UCA dean ready for next chapter

by Carolyn Ishee

“Working at UCA has been a blessing; living in Conway has been a blessing for us.” These are the thoughts of Dr. Gary Roberts as his 42-year career in higher education — 30 of those at the University of Central Arkansas — concludes with his retirement Friday, June 30.

Sitting in his office in the Student Health Building on campus, bookshelves filled with memorabilia from his years of involvement both at UCA and in the Conway community, Roberts reflected on his years working with students — first as director of housing when he arrived in 1987 and now as dean of students.

When he was director of housing, the institution had 11 residence halls and about 2,100 residents. While the number of residence halls has remained fairly constant, the number of residents in both on- and off-campus housing is now more than 4,000.

With that growth has come challenges and changes. “The biggest thing impacting higher education in my work now is social media and technology,” said Roberts. “Information manages us” as opposed to earlier in his career when “we basically could manage issues.” Staff now respond to a 24-hour news/information flow.

Students today are quite involved in service projects and philanthropy. “Maybe not more than in the past, but we are more aware of it because of social media; it is now more promoted,” said Roberts. “There are a lot of benefits to the social media, and the ability to network and interact are among those.”

The ability to adapt to situations as they arise is something Roberts feels the UCA Student Services staff has done well over the years. He recalled in the late 1990s following a tragic car accident in which UCA students were killed returning to campus from an off-campus social event, all activities were temporarily halted while staff reviewed how student events were conducted and changes were implemented. “Students now benefit with a safer environment because we made some changes in policies and procedures,” Roberts said, adding that the aftermath of the accident still remains with him. “It was one of my worst times here . . . It was a tragedy; our thoughts and prayers are always with the students.”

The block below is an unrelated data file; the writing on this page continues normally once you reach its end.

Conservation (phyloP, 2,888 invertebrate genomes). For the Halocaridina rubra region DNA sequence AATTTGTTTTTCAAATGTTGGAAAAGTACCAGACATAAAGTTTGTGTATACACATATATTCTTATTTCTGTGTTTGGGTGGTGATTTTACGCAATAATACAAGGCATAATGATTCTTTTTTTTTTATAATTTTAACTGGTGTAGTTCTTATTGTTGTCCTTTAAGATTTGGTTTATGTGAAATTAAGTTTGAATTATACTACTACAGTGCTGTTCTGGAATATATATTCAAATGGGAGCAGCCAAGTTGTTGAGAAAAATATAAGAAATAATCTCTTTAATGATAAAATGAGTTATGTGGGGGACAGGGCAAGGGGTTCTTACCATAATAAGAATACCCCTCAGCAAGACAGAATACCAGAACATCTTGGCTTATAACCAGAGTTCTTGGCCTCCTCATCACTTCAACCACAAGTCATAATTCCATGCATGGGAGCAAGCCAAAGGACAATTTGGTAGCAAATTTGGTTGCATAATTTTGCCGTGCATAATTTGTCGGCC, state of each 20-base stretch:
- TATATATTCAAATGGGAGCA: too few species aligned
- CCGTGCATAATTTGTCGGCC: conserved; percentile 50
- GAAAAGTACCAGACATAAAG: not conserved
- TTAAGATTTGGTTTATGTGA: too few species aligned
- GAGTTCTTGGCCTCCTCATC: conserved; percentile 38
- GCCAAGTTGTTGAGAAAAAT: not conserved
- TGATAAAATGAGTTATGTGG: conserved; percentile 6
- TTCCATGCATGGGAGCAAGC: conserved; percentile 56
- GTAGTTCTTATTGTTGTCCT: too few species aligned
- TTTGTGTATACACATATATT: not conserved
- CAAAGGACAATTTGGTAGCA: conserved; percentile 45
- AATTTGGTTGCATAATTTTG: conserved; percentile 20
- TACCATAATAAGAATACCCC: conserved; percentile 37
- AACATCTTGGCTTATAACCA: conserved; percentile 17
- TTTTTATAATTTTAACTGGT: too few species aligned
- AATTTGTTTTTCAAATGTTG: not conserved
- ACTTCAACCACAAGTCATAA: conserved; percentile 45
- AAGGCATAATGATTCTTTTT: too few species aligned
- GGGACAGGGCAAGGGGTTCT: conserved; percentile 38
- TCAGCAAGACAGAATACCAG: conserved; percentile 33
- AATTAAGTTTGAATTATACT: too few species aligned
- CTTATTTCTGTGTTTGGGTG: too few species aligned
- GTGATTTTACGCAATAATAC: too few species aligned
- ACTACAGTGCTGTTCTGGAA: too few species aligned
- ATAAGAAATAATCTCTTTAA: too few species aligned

When asked to reflect on areas of pride or fondness over the past 30 years, Roberts said the things he’s enjoyed the most, and for which he is grateful, are the opportunities to manage community service types of programs involving both UCA and the Conway community.

Roberts is grateful for the support from his supervisor, Ronnie Williams, vice president of student services and institutional diversity. “I’ve had a boss that allowed me to do these kinds of things,” Roberts said, adding that he is appreciative of the resources, both fiscal and staff, that have been provided and the involvement of UCA members and the community. Roberts cited as an example UCA Unplugged, an evening of acoustical music provided by UCA faculty, students and staff who performed free of charge. The event served as a fundraiser for the UCA Emergency Student Fund. “That was a joy.” Roberts had his own acoustical group, The Dean’s List. “It was the only way I could get on the Dean’s List,” he laughingly remarked.

“I could not have had a better boss.” Working with him for 21 years, Roberts is “incredibly appreciative” of Williams and his efforts that allowed Roberts to do his job. “Students are first with him.”

For Williams, working with Roberts gave him the opportunity to observe firsthand what he considered Roberts’ goal “of putting students first. I can’t think of anybody who epitomizes the traits of caring, compassion and selflessness” better than Roberts. Williams noted that student conduct on any campus is “a very difficult thing to measure.” In dealing with either a complainant or a student being disciplined, Roberts always approached the situation in hopes “it would be a life-changing experience for the student,” according to Williams.

A member of the Conway Kiwanis Club, Roberts has also been able to help get a Circle K Club established at UCA. Circle K, sponsored by the Conway Kiwanis Club, is a service organization comprised of college students. For 20 years, Roberts has been the advisor for the group. When Hurricane Katrina survivors relocated to Conway, 20-30 Circle K members worked with children and families to help get them settled. The Conway Kiwanis Club has recognized Roberts for his work by naming him Kiwanian of the Year.

In addition, as a member of the former Advent Lutheran Church in Conway, Roberts ran the Advent Arts & Acoustic Café, which over the past 20 years raised $115,000 for local charities.

As he says goodbye to UCA, Roberts is looking forward to the next phase of his life. He and his wife, Diana, who retired after 40 years of teaching in the Vilonia School District, will be moving to Bryant to be near their grandchildren, Carlie Catlett, 2, and Brodie Catlett, 6. Their mom, Jessica, is the Roberts’ daughter, “the finest teacher in the Bryant School District,” and her husband, Robert, is a commercial airline captain. The Roberts’ son, Bryce, is a studio engineer for one of the largest recording studios, The Tracking Room, in Nashville.

His initial focus after relocating? “My job will be shuttle driver.”

So, as June 30 approaches, Roberts closes a significant chapter of his life and looks forward to embracing the next one.